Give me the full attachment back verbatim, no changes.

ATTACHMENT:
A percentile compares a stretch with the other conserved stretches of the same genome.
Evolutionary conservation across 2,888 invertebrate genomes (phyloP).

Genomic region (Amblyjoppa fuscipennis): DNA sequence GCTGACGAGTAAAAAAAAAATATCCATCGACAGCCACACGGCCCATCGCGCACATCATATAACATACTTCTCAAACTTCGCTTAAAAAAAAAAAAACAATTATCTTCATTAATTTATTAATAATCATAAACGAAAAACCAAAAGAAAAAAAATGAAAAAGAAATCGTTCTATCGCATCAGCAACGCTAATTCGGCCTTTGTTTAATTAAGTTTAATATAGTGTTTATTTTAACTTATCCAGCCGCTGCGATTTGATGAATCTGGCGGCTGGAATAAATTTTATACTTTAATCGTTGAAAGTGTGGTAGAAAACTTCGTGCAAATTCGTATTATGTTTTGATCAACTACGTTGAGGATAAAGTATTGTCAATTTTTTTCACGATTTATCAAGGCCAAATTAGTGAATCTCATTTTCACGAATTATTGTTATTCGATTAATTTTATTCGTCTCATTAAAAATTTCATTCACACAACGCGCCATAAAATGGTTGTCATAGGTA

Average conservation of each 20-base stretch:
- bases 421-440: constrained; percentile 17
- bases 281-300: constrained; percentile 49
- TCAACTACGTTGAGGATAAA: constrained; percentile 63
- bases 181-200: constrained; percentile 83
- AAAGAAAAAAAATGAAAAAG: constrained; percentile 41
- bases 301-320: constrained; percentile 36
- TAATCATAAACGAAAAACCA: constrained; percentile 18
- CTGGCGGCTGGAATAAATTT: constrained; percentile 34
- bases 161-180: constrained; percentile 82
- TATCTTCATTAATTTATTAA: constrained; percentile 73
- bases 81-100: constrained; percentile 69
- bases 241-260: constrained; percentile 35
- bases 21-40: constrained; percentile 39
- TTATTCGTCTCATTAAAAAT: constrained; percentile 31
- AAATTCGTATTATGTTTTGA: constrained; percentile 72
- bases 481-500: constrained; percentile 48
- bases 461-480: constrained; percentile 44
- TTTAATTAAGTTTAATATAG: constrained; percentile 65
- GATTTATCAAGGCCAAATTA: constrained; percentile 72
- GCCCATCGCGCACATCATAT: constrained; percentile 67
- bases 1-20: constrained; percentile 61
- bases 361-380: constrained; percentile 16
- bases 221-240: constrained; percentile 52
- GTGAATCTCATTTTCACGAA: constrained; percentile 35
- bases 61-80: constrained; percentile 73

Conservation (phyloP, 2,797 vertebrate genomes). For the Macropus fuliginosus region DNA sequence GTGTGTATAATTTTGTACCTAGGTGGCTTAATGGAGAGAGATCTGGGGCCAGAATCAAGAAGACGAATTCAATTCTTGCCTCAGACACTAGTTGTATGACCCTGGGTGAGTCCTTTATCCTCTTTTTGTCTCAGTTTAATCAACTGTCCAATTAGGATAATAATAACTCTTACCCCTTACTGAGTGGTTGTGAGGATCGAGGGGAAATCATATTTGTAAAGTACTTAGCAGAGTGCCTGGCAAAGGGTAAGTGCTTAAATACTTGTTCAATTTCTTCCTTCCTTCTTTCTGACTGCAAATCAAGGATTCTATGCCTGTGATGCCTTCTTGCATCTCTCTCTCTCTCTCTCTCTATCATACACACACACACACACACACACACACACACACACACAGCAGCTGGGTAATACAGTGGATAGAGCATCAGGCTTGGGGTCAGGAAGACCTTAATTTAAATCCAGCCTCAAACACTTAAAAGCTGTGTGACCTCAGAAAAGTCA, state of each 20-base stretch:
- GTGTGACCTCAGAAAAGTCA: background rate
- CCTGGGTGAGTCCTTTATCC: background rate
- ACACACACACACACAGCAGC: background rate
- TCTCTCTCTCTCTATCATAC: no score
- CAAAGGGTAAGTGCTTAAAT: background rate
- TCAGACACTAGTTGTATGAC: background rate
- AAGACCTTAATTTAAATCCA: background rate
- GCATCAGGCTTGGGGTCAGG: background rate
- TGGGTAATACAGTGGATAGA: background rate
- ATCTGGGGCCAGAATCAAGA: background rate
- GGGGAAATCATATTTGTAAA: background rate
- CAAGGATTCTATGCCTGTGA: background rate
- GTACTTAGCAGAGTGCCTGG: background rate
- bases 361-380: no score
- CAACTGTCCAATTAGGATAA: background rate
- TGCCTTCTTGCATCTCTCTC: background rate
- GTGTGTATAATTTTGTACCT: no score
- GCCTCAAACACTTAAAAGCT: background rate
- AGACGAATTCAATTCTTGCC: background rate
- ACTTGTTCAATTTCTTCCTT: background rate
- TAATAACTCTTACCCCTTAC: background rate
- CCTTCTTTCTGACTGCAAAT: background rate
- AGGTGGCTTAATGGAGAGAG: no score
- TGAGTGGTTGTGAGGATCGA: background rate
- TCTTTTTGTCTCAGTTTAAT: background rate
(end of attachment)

A percentile compares a stretch with the other conserved stretches of the same genome.
Evolutionary conservation across 2,888 invertebrate genomes (phyloP).

Genomic region (Amblyjoppa fuscipennis): DNA sequence GCTGACGAGTAAAAAAAAAATATCCATCGACAGCCACACGGCCCATCGCGCACATCATATAACATACTTCTCAAACTTCGCTTAAAAAAAAAAAAACAATTATCTTCATTAATTTATTAATAATCATAAACGAAAAACCAAAAGAAAAAAAATGAAAAAGAAATCGTTCTATCGCATCAGCAACGCTAATTCGGCCTTTGTTTAATTAAGTTTAATATAGTGTTTATTTTAACTTATCCAGCCGCTGCGATTTGATGAATCTGGCGGCTGGAATAAATTTTATACTTTAATCGTTGAAAGTGTGGTAGAAAACTTCGTGCAAATTCGTATTATGTTTTGATCAACTACGTTGAGGATAAAGTATTGTCAATTTTTTTCACGATTTATCAAGGCCAAATTAGTGAATCTCATTTTCACGAATTATTGTTATTCGATTAATTTTATTCGTCTCATTAAAAATTTCATTCACACAACGCGCCATAAAATGGTTGTCATAGGTA

Average conservation of each 20-base stretch:
- bases 421-440: constrained; percentile 17
- bases 281-300: constrained; percentile 49
- TCAACTACGTTGAGGATAAA: constrained; percentile 63
- bases 181-200: constrained; percentile 83
- AAAGAAAAAAAATGAAAAAG: constrained; percentile 41
- bases 301-320: constrained; percentile 36
- TAATCATAAACGAAAAACCA: constrained; percentile 18
- CTGGCGGCTGGAATAAATTT: constrained; percentile 34
- bases 161-180: constrained; percentile 82
- TATCTTCATTAATTTATTAA: constrained; percentile 73
- bases 81-100: constrained; percentile 69
- bases 241-260: constrained; percentile 35
- bases 21-40: constrained; percentile 39
- TTATTCGTCTCATTAAAAAT: constrained; percentile 31
- AAATTCGTATTATGTTTTGA: constrained; percentile 72
- bases 481-500: constrained; percentile 48
- bases 461-480: constrained; percentile 44
- TTTAATTAAGTTTAATATAG: constrained; percentile 65
- GATTTATCAAGGCCAAATTA: constrained; percentile 72
- GCCCATCGCGCACATCATAT: constrained; percentile 67
- bases 1-20: constrained; percentile 61
- bases 361-380: constrained; percentile 16
- bases 221-240: constrained; percentile 52
- GTGAATCTCATTTTCACGAA: constrained; percentile 35
- bases 61-80: constrained; percentile 73

Conservation (phyloP, 2,797 vertebrate genomes). For the Macropus fuliginosus region DNA sequence GTGTGTATAATTTTGTACCTAGGTGGCTTAATGGAGAGAGATCTGGGGCCAGAATCAAGAAGACGAATTCAATTCTTGCCTCAGACACTAGTTGTATGACCCTGGGTGAGTCCTTTATCCTCTTTTTGTCTCAGTTTAATCAACTGTCCAATTAGGATAATAATAACTCTTACCCCTTACTGAGTGGTTGTGAGGATCGAGGGGAAATCATATTTGTAAAGTACTTAGCAGAGTGCCTGGCAAAGGGTAAGTGCTTAAATACTTGTTCAATTTCTTCCTTCCTTCTTTCTGACTGCAAATCAAGGATTCTATGCCTGTGATGCCTTCTTGCATCTCTCTCTCTCTCTCTCTCTATCATACACACACACACACACACACACACACACACACACACAGCAGCTGGGTAATACAGTGGATAGAGCATCAGGCTTGGGGTCAGGAAGACCTTAATTTAAATCCAGCCTCAAACACTTAAAAGCTGTGTGACCTCAGAAAAGTCA, state of each 20-base stretch:
- GTGTGACCTCAGAAAAGTCA: background rate
- CCTGGGTGAGTCCTTTATCC: background rate
- ACACACACACACACAGCAGC: background rate
- TCTCTCTCTCTCTATCATAC: no score
- CAAAGGGTAAGTGCTTAAAT: background rate
- TCAGACACTAGTTGTATGAC: background rate
- AAGACCTTAATTTAAATCCA: background rate
- GCATCAGGCTTGGGGTCAGG: background rate
- TGGGTAATACAGTGGATAGA: background rate
- ATCTGGGGCCAGAATCAAGA: background rate
- GGGGAAATCATATTTGTAAA: background rate
- CAAGGATTCTATGCCTGTGA: background rate
- GTACTTAGCAGAGTGCCTGG: background rate
- bases 361-380: no score
- CAACTGTCCAATTAGGATAA: background rate
- TGCCTTCTTGCATCTCTCTC: background rate
- GTGTGTATAATTTTGTACCT: no score
- GCCTCAAACACTTAAAAGCT: background rate
- AGACGAATTCAATTCTTGCC: background rate
- ACTTGTTCAATTTCTTCCTT: background rate
- TAATAACTCTTACCCCTTAC: background rate
- CCTTCTTTCTGACTGCAAAT: background rate
- AGGTGGCTTAATGGAGAGAG: no score
- TGAGTGGTTGTGAGGATCGA: background rate
- TCTTTTTGTCTCAGTTTAAT: background rate